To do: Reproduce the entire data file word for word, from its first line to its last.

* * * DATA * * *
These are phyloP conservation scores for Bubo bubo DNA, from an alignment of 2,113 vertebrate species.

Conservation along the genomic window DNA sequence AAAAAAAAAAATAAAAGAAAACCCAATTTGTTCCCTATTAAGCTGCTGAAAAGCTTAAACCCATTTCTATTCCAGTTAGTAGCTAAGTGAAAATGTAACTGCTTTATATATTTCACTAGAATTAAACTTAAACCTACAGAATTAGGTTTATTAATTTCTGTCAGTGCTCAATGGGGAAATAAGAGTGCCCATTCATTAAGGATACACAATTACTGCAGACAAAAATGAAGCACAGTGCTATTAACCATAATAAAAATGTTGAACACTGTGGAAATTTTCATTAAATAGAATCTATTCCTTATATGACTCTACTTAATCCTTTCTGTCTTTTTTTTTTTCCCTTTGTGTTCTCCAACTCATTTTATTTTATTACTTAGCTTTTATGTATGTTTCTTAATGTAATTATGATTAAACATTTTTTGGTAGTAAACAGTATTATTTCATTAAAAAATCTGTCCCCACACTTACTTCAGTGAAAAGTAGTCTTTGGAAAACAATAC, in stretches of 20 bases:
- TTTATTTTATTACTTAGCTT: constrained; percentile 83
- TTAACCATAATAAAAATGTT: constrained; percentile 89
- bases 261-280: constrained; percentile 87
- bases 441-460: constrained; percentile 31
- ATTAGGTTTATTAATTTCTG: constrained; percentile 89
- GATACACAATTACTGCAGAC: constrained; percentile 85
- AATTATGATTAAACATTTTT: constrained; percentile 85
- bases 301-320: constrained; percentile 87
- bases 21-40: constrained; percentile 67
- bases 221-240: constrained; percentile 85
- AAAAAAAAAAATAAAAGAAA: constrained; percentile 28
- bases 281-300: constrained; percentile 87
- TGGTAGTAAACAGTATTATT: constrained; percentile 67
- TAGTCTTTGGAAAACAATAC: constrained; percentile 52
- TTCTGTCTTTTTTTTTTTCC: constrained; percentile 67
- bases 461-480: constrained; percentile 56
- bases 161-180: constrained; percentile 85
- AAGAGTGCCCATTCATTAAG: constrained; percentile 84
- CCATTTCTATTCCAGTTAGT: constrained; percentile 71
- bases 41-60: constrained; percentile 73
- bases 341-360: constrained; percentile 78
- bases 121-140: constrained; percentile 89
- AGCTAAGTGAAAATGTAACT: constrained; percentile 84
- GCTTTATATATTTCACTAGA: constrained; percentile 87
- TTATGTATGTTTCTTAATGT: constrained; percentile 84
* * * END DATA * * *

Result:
These are phyloP conservation scores for Bubo bubo DNA, from an alignment of 2,113 vertebrate species.

Conservation along the genomic window DNA sequence AAAAAAAAAAATAAAAGAAAACCCAATTTGTTCCCTATTAAGCTGCTGAAAAGCTTAAACCCATTTCTATTCCAGTTAGTAGCTAAGTGAAAATGTAACTGCTTTATATATTTCACTAGAATTAAACTTAAACCTACAGAATTAGGTTTATTAATTTCTGTCAGTGCTCAATGGGGAAATAAGAGTGCCCATTCATTAAGGATACACAATTACTGCAGACAAAAATGAAGCACAGTGCTATTAACCATAATAAAAATGTTGAACACTGTGGAAATTTTCATTAAATAGAATCTATTCCTTATATGACTCTACTTAATCCTTTCTGTCTTTTTTTTTTTCCCTTTGTGTTCTCCAACTCATTTTATTTTATTACTTAGCTTTTATGTATGTTTCTTAATGTAATTATGATTAAACATTTTTTGGTAGTAAACAGTATTATTTCATTAAAAAATCTGTCCCCACACTTACTTCAGTGAAAAGTAGTCTTTGGAAAACAATAC, in stretches of 20 bases:
- TTTATTTTATTACTTAGCTT: constrained; percentile 83
- TTAACCATAATAAAAATGTT: constrained; percentile 89
- bases 261-280: constrained; percentile 87
- bases 441-460: constrained; percentile 31
- ATTAGGTTTATTAATTTCTG: constrained; percentile 89
- GATACACAATTACTGCAGAC: constrained; percentile 85
- AATTATGATTAAACATTTTT: constrained; percentile 85
- bases 301-320: constrained; percentile 87
- bases 21-40: constrained; percentile 67
- bases 221-240: constrained; percentile 85
- AAAAAAAAAAATAAAAGAAA: constrained; percentile 28
- bases 281-300: constrained; percentile 87
- TGGTAGTAAACAGTATTATT: constrained; percentile 67
- TAGTCTTTGGAAAACAATAC: constrained; percentile 52
- TTCTGTCTTTTTTTTTTTCC: constrained; percentile 67
- bases 461-480: constrained; percentile 56
- bases 161-180: constrained; percentile 85
- AAGAGTGCCCATTCATTAAG: constrained; percentile 84
- CCATTTCTATTCCAGTTAGT: constrained; percentile 71
- bases 41-60: constrained; percentile 73
- bases 341-360: constrained; percentile 78
- bases 121-140: constrained; percentile 89
- AGCTAAGTGAAAATGTAACT: constrained; percentile 84
- GCTTTATATATTTCACTAGA: constrained; percentile 87
- TTATGTATGTTTCTTAATGT: constrained; percentile 84